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A Serious Study Looks at Laughter Worldwide高速下载 VOICE ONE:This is SCIENCE IN THE NEWS in VOA Special Engli
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A Serious Study Looks at Laughter Worldwide


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VOICE ONE:

This is SCIENCE IN THE NEWS in VOA Special English. I'm Bob Doughty.

VOICE TWO:

And I'm Barbara Klein. Today, we will tell about a plan to fight a leading killer of children in developing countries. We will tell about a new way to recognize harmful minerals in rocks and soil. And we will tell about a major study of laughter.

(MUSIC)

VOICE ONE:

Diarrhea kills one million five hundred thousand children each year. That represents one in five child deaths worldwide. The only disease that kills more children under age five is pneumonia.

Experts say diarrhea causes more child deaths than the diseases AIDS, malaria and measles combined. New findings show it also kills more than a million young people and older adults every year.

Therese Dooley works for UNICEF, the United Nations Children's Fund.

THERESE DOOLEY: "In addition to the deaths, there's about two-point-five billion -- and I want to emphasize, about two-point-five billion cases of diarrhea among children every year." 

VOICE ONE:

But a new report says sixty percent of those in developing countries do not get the suggested treatment. UNICEF and the World Health Organization wrote the report. It was published in the medical journal The Lancet.

VOICE TWO:

Diarrhea causes fluid loss and reduces the body's supply of zinc. This mineral is needed for normal growth and development. For the past five years, UNICEF and the W.H.O. have suggested zinc supplements to treat diarrhea. They also recommend fluid replacement solutions made from what are called low-osmolarity oral rehydration salts.

Yet zinc supplements remain largely unavailable in the developing world. The fluid replacement solutions can also be difficult to find.

A leading cause of diarrhea in children is the rotavirus. Public health officials are now advised to include the rotavirus vaccine in all national immunization programs. But the vaccine is still not available in many developing countries.

VOICE ONE:

The report says new ways to expand the use of treatments are now being developed. Proposals include, for example, supplying treatment kits through community health workers or special campaigns.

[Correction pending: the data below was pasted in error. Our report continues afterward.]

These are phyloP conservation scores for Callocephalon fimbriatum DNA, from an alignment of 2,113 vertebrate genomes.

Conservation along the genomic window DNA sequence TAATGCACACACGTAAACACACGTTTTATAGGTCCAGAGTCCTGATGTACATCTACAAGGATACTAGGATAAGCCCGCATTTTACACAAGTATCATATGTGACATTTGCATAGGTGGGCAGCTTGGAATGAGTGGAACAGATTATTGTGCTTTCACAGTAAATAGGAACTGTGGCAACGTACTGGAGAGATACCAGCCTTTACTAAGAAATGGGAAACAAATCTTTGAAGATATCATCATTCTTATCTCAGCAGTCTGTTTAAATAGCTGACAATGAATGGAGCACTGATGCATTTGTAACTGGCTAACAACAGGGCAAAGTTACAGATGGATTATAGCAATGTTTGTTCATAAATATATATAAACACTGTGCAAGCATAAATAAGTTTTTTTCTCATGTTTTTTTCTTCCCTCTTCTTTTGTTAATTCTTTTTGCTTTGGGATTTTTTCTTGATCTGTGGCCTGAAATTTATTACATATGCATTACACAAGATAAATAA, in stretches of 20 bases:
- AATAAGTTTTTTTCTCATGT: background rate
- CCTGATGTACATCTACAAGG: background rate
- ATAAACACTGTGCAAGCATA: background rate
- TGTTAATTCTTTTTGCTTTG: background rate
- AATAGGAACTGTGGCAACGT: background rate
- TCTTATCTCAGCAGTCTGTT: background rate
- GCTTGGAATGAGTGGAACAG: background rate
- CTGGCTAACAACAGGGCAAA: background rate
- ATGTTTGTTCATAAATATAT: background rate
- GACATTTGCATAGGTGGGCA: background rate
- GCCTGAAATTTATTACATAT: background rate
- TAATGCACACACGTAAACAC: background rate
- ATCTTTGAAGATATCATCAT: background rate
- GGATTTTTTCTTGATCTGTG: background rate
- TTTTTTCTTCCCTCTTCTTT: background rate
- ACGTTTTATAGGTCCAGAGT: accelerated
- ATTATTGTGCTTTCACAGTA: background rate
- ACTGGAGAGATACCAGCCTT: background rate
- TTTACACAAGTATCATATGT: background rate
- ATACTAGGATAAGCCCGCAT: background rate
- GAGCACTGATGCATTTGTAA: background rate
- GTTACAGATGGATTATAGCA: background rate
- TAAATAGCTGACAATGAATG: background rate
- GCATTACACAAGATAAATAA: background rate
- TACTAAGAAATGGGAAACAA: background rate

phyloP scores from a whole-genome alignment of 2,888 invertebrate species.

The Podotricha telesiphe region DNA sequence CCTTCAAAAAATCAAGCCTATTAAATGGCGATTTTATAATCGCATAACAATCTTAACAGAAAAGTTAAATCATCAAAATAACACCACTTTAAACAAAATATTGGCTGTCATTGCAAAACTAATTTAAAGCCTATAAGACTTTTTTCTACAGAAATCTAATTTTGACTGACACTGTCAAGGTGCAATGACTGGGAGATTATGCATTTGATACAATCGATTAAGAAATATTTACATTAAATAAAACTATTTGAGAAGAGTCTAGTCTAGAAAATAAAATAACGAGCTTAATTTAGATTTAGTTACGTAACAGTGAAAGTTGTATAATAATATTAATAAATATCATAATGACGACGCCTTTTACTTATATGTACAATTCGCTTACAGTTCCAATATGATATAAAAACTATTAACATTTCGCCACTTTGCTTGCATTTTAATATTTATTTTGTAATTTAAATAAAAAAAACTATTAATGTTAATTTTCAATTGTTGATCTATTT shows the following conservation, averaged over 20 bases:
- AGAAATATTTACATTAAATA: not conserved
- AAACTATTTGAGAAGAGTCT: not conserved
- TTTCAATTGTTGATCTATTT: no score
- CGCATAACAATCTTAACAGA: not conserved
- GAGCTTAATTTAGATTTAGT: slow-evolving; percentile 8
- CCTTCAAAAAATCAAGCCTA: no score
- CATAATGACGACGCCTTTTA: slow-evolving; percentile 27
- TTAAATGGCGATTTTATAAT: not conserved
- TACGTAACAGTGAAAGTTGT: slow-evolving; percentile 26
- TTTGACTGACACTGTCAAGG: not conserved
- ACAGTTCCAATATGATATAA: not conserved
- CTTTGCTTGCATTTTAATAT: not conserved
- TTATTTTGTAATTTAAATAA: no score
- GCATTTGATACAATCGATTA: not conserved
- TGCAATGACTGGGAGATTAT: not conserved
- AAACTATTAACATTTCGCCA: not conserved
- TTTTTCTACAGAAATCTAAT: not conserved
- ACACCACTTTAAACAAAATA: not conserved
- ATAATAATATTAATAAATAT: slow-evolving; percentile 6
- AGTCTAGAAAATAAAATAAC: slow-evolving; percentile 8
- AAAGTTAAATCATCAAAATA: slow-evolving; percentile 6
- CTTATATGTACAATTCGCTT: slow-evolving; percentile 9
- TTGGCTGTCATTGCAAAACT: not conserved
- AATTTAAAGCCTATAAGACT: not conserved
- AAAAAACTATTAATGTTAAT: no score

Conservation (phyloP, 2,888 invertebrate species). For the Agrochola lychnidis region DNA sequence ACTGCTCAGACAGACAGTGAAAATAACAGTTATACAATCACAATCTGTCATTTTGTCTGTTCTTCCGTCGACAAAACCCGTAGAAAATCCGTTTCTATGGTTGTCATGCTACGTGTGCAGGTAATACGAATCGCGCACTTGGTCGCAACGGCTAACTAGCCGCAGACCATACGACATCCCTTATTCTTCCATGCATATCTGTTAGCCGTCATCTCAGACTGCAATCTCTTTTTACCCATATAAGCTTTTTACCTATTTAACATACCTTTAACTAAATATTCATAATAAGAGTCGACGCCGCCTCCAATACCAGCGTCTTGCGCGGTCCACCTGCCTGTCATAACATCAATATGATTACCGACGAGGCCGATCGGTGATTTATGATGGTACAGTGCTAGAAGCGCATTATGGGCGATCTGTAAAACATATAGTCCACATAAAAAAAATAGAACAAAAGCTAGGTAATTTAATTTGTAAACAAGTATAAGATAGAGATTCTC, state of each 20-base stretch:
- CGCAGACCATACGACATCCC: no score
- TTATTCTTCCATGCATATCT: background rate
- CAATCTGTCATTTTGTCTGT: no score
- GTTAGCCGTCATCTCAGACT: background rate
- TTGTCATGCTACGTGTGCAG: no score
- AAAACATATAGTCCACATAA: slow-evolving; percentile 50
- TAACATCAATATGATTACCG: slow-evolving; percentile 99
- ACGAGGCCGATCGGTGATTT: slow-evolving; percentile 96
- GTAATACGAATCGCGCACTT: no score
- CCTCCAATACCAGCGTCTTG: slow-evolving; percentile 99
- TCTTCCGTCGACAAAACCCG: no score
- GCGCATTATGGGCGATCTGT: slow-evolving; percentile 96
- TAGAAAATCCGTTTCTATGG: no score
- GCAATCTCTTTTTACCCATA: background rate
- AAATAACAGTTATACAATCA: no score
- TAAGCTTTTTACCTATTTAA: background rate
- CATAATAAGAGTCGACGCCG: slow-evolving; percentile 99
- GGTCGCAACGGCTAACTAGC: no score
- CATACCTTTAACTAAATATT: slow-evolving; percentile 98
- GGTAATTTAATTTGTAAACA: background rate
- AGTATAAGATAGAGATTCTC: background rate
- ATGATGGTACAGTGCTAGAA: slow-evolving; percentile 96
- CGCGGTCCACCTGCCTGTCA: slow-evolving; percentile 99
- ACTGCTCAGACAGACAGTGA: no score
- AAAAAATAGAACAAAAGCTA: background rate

Experts say children with diarrhea should continue to eat, and babies should continue to breastfeed.

To help prevent diarrhea, the report suggests that children receive both the rotavirus and measles vaccines. It also calls for improving supplies of clean water in developing countries.

Another prevention measure is hand washing with soap.

Diarrhea can be easy to prevent. Campaigns to fight childhood diarrhea had some success during the nineteen seventies and eighties. UNICEF and the W.H.O. hope this new plan will help return the issue to worldwide importance.

(MUSIC)

VOICE TWO:

Asbestos is the name for several fibrous minerals. The long, thin fibers are strong, and can work well to reduce temperature changes. They are also resistant to fire.

Because of these qualities, people have been using asbestos in products for many years. Asbestos was a favorite of builders and manufacturers during the twentieth century. Some people praised it as a wonder material.

In recent years, however, asbestos has become feared as a threat to human health. Asbestos has been linked to serious health problems, including two kinds of cancer. In some countries, costly repairs were made on many buildings to remove the material. All new uses of asbestos were banned in the United States in two thousand seven.

VOICE ONE:

Still, asbestos develop naturally in rocks and soil in some areas. The material can harm people who do not know it is there.

For more than a century, scientists in California have made maps of rocky areas that might contain asbestos. They did their research on the ground. But scientists are reporting that some asbestos in the earth can now be found quickly by sensing devices from the air.

Gregg Swayze works for the United States Geological Survey in Denver, Colorado. He led the team of scientists. They developed a new method of making maps of hard-to-reach areas. Their test flights took place in two thousand one. A report about the study appeared recently in the publication Geology.